Consumers will crave fermented, Indian, Japanese and Mediterranean flavors in 2020
By Rieva Lesonsky
What flavors will be hot going into 2020? Mintel, a leading global market intelligence agency, recently spotlighted five new consumer trends impacting the food and drink industry, from dishes on restaurant menus to products on store shelves. Here are their flavor predictions.
“[Americans are] seeking out ingredients that provide sustenance for healthy eating,” Mintel reports. But a balanced diet isn’t all consumers are concerned about. They’re looking for flavors and “ingredients that will feed the mind, body, and soul.”
“We’re seeing Ayurvedic-inspired ingredients, adaptogens and botanical flavors appearing in more packaged foods and drinks,” says Melanie Zanoza Bartelme, Global Food Analyst at Mintel. “At the same time, foodservice operators are getting creative with these flavors and ingredients in menu items. And it’s all in the name of stress release.”
Apparently fermented foods fit the bill here. “We’re seeing restaurants and retail brands turn to lesser-known or ‘old-fashioned’ fermented foods, like drinking vinegars, kimchi and kombucha, as well as newer fermented foods derived from soybeans, including miso,” says Bartelme, who also expects the popularity of prebiotics to grow over the coming years.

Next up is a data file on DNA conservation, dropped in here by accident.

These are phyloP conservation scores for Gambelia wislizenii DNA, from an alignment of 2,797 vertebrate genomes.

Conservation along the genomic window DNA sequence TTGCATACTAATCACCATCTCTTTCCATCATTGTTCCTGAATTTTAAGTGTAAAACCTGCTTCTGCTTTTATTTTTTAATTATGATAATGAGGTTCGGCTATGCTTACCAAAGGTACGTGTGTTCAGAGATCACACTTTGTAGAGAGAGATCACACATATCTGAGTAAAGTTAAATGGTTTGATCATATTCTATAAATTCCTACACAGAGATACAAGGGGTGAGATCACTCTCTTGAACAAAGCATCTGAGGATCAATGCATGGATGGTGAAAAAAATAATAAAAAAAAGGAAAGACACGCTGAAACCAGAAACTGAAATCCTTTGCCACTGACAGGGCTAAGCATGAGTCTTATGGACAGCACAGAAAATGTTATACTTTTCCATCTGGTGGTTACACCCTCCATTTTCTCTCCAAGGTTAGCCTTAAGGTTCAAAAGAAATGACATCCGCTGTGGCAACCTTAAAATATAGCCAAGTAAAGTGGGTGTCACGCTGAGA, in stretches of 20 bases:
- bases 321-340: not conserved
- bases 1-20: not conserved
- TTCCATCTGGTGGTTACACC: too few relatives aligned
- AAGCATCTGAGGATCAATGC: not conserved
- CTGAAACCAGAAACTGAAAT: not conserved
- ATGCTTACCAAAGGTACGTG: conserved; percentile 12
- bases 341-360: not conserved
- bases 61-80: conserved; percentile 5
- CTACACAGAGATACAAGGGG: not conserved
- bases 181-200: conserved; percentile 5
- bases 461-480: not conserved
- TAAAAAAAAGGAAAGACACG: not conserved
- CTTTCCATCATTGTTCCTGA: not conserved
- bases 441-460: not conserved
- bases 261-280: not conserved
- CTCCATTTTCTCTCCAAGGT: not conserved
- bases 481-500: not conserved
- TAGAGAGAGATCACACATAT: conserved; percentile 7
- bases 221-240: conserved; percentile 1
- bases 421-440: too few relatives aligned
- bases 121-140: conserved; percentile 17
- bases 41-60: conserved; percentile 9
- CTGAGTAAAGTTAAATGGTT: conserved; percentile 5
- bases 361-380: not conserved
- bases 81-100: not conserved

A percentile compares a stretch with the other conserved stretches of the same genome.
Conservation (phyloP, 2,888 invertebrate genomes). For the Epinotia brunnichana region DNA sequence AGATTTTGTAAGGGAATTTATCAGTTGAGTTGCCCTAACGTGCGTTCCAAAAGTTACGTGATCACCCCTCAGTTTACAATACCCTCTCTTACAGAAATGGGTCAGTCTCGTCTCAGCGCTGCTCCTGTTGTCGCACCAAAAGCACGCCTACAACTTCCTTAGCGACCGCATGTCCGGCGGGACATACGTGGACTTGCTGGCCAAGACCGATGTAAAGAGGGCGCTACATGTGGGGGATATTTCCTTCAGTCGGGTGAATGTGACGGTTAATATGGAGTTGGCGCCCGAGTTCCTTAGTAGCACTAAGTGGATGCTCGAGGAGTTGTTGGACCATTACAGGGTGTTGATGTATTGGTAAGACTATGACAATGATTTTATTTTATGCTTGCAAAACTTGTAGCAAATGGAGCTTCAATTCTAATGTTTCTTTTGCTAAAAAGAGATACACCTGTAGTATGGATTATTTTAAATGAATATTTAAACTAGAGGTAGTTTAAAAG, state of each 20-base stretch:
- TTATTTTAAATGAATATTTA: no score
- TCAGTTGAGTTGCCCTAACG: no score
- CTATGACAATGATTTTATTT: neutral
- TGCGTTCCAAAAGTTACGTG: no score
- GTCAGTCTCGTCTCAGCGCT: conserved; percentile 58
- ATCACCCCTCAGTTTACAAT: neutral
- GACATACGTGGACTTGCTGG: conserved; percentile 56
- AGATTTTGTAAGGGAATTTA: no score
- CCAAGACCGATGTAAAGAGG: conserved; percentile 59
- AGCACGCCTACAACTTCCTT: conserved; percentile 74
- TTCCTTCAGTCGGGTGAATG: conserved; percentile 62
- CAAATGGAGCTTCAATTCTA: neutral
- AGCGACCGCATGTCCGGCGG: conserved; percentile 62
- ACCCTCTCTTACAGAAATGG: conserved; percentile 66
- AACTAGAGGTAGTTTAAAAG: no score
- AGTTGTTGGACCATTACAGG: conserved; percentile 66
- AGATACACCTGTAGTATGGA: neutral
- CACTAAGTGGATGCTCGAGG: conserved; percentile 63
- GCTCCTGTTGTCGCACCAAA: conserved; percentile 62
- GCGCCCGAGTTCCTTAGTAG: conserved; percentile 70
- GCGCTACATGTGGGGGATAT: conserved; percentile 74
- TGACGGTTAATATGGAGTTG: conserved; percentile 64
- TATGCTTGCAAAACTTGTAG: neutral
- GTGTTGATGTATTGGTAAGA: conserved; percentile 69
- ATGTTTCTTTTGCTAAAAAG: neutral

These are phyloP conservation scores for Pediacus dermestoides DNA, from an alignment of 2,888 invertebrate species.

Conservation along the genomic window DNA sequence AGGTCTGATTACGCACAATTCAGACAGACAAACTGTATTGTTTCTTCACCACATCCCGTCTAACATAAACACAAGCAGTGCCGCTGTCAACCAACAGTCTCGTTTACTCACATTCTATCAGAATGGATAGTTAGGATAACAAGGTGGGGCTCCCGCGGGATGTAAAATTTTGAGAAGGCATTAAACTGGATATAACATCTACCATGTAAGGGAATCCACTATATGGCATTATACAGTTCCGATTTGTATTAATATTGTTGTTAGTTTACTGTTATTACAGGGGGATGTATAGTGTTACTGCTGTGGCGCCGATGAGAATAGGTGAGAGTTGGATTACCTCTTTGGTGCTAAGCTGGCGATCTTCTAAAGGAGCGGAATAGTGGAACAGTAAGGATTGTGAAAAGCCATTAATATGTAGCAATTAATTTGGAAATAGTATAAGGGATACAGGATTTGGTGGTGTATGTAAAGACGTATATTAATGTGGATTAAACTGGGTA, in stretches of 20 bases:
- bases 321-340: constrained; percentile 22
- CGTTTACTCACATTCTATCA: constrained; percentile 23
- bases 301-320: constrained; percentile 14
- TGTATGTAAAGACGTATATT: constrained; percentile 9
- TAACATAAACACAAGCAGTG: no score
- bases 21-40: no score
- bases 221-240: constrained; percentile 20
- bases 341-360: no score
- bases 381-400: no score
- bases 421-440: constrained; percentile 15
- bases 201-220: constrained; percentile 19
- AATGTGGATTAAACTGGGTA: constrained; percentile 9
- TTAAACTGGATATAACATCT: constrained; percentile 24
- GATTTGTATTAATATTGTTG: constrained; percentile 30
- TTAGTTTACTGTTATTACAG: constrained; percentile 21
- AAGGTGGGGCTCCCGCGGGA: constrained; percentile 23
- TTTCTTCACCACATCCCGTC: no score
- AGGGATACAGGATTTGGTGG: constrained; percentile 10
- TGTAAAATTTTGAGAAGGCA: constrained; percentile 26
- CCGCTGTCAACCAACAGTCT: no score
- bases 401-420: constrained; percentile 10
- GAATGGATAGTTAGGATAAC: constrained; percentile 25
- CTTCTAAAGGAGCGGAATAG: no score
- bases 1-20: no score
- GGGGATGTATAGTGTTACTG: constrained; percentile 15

Building on Mintel’s 2018 Flavor Trends, international flavors from the Eastern Mediterranean, India and Japan are being incorporated into dishes and products in the U.S. “Americans are widely familiar with staple Middle Eastern foods like hummus, falafel, and zhug [and] because of this, consumers are becoming more receptive to regional, specialized flavors from specific Eastern Mediterranean locations like Israel, Yemen, Lebanon, and Syria,” explains Amanda Topper, Associate Director, Foodservice Research at Mintel.
There’s still “significant opportunity for dishes and products that explore the regional specialties of India,” says Topper. Japanese foods, such as sushi, ramen and matcha, are becoming increasingly popular on social media due to their uniquely “Instagrammable” colors, formats and presentation on the plate. Topper predicts we’ll see “an even greater focus on Japanese flavors and ingredients” as more Americans see Japanese street food in the media.
Mintel’s 2019 Flavor and Ingredient Trends is available for free download here.
Kombucha stock photo by SewCream/Shutterstock